jump to navigation

USPS Star Calendar for 17-23 February 10 February 2013

Posted by amedalen in February 2013.
Tags: , , , , , , , , , , , , , , , ,
add a comment

17 Feb    The Pleiades Cluster is 3 finger-widths to the right or upper right of the first-quarter moon high in the southwest early tonight. Jupiter is 2 finger-widths to the upper left.

18 Feb    The waxing gibbous moon has moved to Jupiter’s left tonight, and Aldebaran is 2 finger-widths to the moon’s lower right.

19 Feb    Orion is below the moon this evening. The second brightest star, magnitude 0.6 Betelgeuse, is 1 fist-width below or to the lower left of the moon. Two-and-a-half fist-widths beyond Betelgeuse lies magnitude -1.59 Sirius, the Dog Star, in the constellation Canis Major, the Great Dog. In myth, Canis Major is one of Orion’s hunting dogs. The moon is at apogee, 63.42 earth-radii or 404,000 kilometers away.

20 Feb    The bright star 1 finger-width to the moon’s lower left tonight is magnitude 1.9 Alhena in the constellation Gemini, the Twins.  Pollux and Castor, the Twins, are nearly 2 fist-widths to the moon’s upper left. Nearly 75 percent of the moon’s surface is illuminated.

21 Feb    The moon lies midway between the Gemini Twins, to the upper left, and magnitude 0.5 Procyon, below.

22 Feb    Rising 3 hours before sunset, the moon, nearly 90 percent illuminated, is visible before sunset. As daylight fades, watch as stars appear near the moon. The first to emerge should be the brightest, magnitude -1.59 Sirius, which is 3½ fist-widths to the moon’s lower right. The next should be magnitude 0.5 Procyon, 1 fist-width to the moon’s right.

23 Feb    Tonight, the moon is between Regulus, 1½ fist-widths to the lower left, and Procyon, 2 fist-widths to the upper right. The Big Dipper stands on its handle, far to the left.

Advertisements

USPS Star Calendar for 25 November-1 December 18 November 2012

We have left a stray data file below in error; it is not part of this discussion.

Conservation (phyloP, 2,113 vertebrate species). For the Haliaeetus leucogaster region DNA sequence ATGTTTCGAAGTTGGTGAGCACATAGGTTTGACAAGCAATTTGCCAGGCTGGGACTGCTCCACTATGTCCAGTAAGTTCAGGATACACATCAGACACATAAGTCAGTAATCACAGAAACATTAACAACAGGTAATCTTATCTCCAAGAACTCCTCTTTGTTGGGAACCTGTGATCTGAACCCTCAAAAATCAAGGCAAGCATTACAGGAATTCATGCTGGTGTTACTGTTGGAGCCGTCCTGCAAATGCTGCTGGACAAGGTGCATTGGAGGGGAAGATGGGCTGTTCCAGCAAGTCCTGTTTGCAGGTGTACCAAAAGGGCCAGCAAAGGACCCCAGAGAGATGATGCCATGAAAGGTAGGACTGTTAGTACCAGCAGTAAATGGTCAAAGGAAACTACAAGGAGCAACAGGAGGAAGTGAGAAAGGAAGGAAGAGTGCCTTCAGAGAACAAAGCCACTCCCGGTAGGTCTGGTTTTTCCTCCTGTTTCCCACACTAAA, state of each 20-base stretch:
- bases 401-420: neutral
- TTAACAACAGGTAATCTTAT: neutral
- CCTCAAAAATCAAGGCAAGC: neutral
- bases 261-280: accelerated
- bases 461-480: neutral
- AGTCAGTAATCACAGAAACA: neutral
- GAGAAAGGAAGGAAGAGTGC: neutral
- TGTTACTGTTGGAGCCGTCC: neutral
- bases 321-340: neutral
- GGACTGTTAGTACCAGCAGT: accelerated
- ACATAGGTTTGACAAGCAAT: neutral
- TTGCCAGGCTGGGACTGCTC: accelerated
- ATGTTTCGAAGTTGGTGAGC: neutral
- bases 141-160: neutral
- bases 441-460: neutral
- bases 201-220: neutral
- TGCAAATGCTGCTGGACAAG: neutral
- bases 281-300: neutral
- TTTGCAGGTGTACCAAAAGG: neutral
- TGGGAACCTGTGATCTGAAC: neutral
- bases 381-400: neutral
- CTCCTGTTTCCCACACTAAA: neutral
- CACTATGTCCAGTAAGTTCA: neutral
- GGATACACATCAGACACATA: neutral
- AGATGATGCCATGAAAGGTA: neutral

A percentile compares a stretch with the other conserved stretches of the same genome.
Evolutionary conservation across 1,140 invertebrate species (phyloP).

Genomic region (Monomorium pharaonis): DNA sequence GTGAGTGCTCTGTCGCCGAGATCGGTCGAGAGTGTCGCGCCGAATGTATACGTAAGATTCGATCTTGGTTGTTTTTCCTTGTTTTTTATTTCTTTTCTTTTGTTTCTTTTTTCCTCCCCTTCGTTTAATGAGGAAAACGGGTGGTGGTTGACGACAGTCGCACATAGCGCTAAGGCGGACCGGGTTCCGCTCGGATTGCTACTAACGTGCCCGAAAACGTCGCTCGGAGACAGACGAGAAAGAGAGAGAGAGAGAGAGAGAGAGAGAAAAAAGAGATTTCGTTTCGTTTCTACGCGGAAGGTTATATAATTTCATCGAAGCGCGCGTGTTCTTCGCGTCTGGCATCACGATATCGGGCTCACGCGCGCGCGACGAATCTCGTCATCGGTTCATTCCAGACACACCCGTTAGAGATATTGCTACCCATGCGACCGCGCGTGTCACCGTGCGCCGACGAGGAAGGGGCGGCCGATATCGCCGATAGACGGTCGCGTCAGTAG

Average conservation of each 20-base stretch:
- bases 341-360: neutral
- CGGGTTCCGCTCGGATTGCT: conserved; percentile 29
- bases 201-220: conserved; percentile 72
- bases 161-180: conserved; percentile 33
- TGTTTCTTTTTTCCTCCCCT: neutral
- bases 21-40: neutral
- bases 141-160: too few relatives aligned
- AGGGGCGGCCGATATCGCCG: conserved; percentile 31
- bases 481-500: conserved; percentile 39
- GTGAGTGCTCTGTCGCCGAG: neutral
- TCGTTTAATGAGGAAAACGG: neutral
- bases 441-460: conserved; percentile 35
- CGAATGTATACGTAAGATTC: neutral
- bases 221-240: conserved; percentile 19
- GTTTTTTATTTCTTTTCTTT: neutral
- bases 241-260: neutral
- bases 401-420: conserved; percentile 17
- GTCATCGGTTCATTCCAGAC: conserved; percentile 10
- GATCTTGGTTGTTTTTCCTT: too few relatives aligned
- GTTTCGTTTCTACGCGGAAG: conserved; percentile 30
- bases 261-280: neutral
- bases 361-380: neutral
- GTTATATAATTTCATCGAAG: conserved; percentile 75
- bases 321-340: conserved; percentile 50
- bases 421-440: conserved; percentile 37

Posted by amedalen in December 2012, November 2012.
Tags: , , , , , , , , , , ,
add a comment

25 Nov    Magnitude 2.2 Hamal, the brightest star in the constellation Aries, the Ram, is 4 finger-widths to the moon’s upper left this evening. The Babylonians, Egyptians, Persians and Greeks all called this group of stars the Ram.

26 Nov    Venus is less than one-half finger-width from Saturn, which is to the lower left this morning and to the upper left tomorrow morning.

27 Nov    The Pleiades Cluster is to the moon’s upper left tonight.

28 Nov    The full moon passes within 0.67 degrees of Jupiter tonight. Aldebaran is 2 finger-widths to the lower right. The moon is at apogee, 63.71 Earth-radii (406,000 kilometers) away.

30 Nov    The moon rises 2 hours after sunset. Look for Betelgeuse 1 fist-width to the right and the Gemini Twins 2 fist-widths to the lower left. Magnitude 1.9 Alhena is almost 2 finger-widths to the lower right.

USPS Star Calendar for 13 to 19 March 6 March 2011

Posted by amedalen in March 2011.
Tags: , , , , , , , , , , , , , , , ,
add a comment

13 Mar    Using your binoculars, measure 1 finger-width to the moon’s lower right to find magnitude 3.2 mu Geminorum and 3 finger-widths to the moon’s lower left to find magnitude 1.9 Alhena, both in the constellation Gemini. Daylight saving time begins in most of the United States at 0200 as clocks are set one hour forward.

14 Mar    Procyon is a little more than 1 fist-width to the moon’s lower left tonight. The Gemini Twins are less than 1 fist-width above the moon. Mercury is 1 finger-width to Jupiter’s lower right low in the west at dusk.

15 Mar    Magnitude -1.1 Mercury is less than 1 finger-width to the upper right of magnitude -2.1 Jupiter at dusk. Today marks the Ides of March, when Julius Caesar was assassinated.

16 Mar    Tonight, Regulus is less than 1 fist-width to the moon’s lower left, and magnitude 2.2 Alphard is 2 fist-widths to the moon’s lower right.

17 Mar    Regulus is 3 finger-widths above the moon tonight. About 90 percent of the moon’s surface is illuminated. Today is St. Patrick’s Day.

19 Mar    Rising a half-hour after sunset, the full moon is followed by Saturn 1 fist-width to the lower left. Spica is 1 fist-width below Saturn, and Arcturus is 3 fist-widths to Saturn’s left. The moon is at perigee, less than 221,830 miles or 55.91 Earth-radii away. This is the moon’s closest approach of the year. Perigee occurs less than 1 hour after the full moon, so expect tidal extremes. Full Worm Moon at 1810 UT